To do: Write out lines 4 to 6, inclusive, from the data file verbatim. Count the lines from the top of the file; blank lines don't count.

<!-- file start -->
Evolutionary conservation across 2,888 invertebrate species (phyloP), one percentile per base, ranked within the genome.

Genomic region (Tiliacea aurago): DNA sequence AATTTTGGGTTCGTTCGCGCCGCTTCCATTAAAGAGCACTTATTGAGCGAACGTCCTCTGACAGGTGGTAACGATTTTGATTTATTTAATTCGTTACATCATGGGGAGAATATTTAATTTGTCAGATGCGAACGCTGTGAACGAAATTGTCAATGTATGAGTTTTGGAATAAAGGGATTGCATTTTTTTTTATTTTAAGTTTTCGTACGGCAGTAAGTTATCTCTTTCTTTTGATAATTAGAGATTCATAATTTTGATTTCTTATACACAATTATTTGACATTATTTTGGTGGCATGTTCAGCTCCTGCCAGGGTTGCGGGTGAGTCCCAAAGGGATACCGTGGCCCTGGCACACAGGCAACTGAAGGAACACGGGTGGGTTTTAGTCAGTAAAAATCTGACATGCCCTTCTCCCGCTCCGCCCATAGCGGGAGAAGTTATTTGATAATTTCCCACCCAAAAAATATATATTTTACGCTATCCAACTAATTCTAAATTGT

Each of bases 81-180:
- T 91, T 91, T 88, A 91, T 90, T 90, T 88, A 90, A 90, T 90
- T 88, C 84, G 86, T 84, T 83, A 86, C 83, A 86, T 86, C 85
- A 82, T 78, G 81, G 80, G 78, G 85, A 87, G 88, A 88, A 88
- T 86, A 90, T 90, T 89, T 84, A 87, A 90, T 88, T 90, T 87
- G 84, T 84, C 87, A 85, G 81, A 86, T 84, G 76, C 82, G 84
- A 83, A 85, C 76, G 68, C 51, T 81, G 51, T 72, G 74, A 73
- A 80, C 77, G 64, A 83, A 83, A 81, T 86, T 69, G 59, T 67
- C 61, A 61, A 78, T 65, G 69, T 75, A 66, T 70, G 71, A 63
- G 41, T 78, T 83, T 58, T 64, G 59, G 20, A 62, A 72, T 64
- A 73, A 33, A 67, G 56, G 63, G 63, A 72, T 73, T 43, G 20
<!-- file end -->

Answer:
- T 91, T 91, T 88, A 91, T 90, T 90, T 88, A 90, A 90, T 90
- T 88, C 84, G 86, T 84, T 83, A 86, C 83, A 86, T 86, C 85
- A 82, T 78, G 81, G 80, G 78, G 85, A 87, G 88, A 88, A 88